As Boones Mill grapples with a shrinking budget, council members have zeroed in on the mayor’s salary as a place to cut.
Councilman Mike Smith raised the idea during a Tuesday work session. Though Smith said the suggestion was not personal, it put Mayor Ben Flora on the defensive. Flora said Thursday he reacted emotionally, as the proposed salary cut was “out of the blue” and comes at a difficult time for him financially.
The proposed 2019-20 budget comes in more than 10% below the current year. Smith said cuts need to be made, and after calling around to other towns, Flora’s $600 monthly salary seemed a prime candidate.
Mayors in three other small towns in the Roanoke region, all of which have populations greater than that of Boones Mill, have lower salaries than Flora.
In Buchanan, the mayor makes $100 a month. In Troutville, it’s $130 a month. Fincastle’s mayor is not paid.
Given Boones Mill’s financial situation, Smith said, he felt a $600 monthly salary was inappropriate for a mayor of a town of fewer than 300 people.
“We’ve got to run this like a business,” Smith said. “Any type of business I know of that goes down in profits or that go down like us in budgets, they’ve got to make cuts.”
Flora said he found it interesting that Smith offered up only this solution, and asked whether he saw any other areas of the budget in need of a trim, but the council member said he did not.
“A way to run this town like a business, that’s all you got?” Flora said.
Smith did, however, mention that the town had recently incurred unnecessary legal expenses. The comment prompted heated discussion about an ongoing battle related to the height of hedges at a property owned by Flora’s partner.
Town Manager B.T. Fitzpatrick said in an interview that the town had brought in legal counsel to draft a letter to the property owner indicating she must trim the hedges by a certain date or the town will bring in a crew to do so.
Council member Jason Masching shifted the conversation back to Flora’s salary, asking the mayor how he should explain the expense to constituents.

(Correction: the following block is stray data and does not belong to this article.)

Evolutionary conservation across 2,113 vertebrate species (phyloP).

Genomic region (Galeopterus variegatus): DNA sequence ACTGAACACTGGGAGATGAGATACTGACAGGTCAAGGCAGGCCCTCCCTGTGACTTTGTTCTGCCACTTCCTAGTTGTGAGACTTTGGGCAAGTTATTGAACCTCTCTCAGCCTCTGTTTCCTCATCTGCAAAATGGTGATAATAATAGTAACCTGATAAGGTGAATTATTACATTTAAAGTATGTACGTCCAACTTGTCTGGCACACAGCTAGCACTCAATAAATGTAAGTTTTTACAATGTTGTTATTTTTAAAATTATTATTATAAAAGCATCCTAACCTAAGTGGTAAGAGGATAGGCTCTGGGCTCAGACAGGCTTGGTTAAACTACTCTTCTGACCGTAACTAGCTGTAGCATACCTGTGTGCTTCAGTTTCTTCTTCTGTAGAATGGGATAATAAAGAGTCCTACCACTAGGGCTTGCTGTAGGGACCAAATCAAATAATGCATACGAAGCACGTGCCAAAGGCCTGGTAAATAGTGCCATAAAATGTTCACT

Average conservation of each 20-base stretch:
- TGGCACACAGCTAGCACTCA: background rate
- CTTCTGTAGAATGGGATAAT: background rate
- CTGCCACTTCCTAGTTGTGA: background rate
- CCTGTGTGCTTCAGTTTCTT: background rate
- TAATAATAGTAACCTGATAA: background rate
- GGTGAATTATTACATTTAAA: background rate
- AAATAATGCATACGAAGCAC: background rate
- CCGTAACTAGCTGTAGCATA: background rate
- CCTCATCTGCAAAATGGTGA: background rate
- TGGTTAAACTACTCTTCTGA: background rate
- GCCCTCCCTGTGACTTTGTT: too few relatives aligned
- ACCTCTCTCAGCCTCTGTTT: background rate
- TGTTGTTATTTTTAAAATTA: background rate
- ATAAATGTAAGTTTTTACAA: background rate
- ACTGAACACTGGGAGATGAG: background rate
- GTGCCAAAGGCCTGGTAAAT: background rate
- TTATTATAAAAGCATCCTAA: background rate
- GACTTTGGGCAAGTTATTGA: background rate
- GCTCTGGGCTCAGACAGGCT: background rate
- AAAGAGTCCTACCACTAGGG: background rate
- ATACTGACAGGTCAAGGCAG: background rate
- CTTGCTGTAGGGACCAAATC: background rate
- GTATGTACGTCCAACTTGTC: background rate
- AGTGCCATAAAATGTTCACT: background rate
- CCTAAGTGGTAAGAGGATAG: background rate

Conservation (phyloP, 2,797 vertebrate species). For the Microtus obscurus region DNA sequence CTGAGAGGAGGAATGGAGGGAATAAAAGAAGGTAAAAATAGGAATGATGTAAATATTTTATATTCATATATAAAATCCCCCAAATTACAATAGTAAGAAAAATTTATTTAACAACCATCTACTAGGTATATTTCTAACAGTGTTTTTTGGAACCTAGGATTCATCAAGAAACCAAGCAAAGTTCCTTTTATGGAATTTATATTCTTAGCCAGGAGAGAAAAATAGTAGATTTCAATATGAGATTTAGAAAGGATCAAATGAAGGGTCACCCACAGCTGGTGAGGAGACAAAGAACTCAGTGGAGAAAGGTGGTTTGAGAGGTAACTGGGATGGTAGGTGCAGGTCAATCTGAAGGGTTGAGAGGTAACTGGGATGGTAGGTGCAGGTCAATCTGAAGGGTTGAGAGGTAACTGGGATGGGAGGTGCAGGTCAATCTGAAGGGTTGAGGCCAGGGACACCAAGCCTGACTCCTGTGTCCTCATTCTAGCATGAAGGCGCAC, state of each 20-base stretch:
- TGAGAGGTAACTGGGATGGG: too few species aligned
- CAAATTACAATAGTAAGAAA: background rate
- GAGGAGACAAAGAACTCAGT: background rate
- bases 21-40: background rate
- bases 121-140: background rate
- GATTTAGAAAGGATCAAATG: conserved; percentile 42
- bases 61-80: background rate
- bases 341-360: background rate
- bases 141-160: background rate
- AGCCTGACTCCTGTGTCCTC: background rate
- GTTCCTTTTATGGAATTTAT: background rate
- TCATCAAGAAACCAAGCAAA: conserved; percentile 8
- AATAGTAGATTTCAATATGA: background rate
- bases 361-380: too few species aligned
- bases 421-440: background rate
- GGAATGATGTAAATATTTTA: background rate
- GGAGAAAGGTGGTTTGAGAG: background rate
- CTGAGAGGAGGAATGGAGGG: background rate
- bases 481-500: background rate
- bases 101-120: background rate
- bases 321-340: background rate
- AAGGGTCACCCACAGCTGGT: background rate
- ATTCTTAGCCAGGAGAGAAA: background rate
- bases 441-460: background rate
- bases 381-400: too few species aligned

Flora said he did not care what the council decided and would not justify his salary.
“I’m tired of being put on the spot about everything all the time and being targeted,” he said.
Council members said the $600 monthly salary was justified when Boones Mill was without a town manager and Flora took on more responsibility and when Flora helped out with the water and sewer system. But circumstances have changed, they said.
Jean Rucker, town clerk and treasurer, said Wednesday the mayor’s salary was bumped up from $300 to $400 a month in the fall of 2012 and again to $600 a month in July 2014.
She said meeting minutes indicate that when council made the most recent adjustment, it also voted to give the mayor a $2,000 “gratuity” for his assistance with the town’s water and sewer system.
Flora acknowledged that today he probably does not do $600 worth of work for the town each month. He also said he’s stepped back a bit, feeling as if council members do not want his leadership.
“Boy this is making me want to step right up again, isn’t it?” Flora said. “Show you all how much I love this town. I have worked my tail off for this town.”
Ultimately, council members voted to reduce the mayor’s salary to $325 a month beginning in July, with the start of the next fiscal year. They also voted to reduce their own pay from $50 to $35 a meeting. The council typically meets twice a month.
The adjustments will be reflected in the 2019-20 budget, which the council has yet to adopt.
In an interview after the meeting, Flora said the reduction to his salary was not unreasonable, but he felt it was more than an effort to trim the budget.
“I can’t help but wonder,” he said.
Smith said in an interview Thursday that the hedge issue, about which he’s fielded numerous citizen complaints, was not a factor in his decision to bring up Flora’s salary.
“That had nothing to do with it whatsoever,” Smith said. “This salary has been on my mind for quite a while.”
Smith said he was driven by a desire to serve his constituents and a feeling that the town needs to “really tighten our belt up.”
The council member said he respected Flora for stepping up when the town was without a manager and needed a leader. But Smith said he feels the mayor has scaled back his involvement recently.
Flora said council members have given him conflicting messages about what level of leadership they expect from him.
The mayor said he recognizes they are all public servants who are not in this work for the money — a point made by council members during the salary discussion.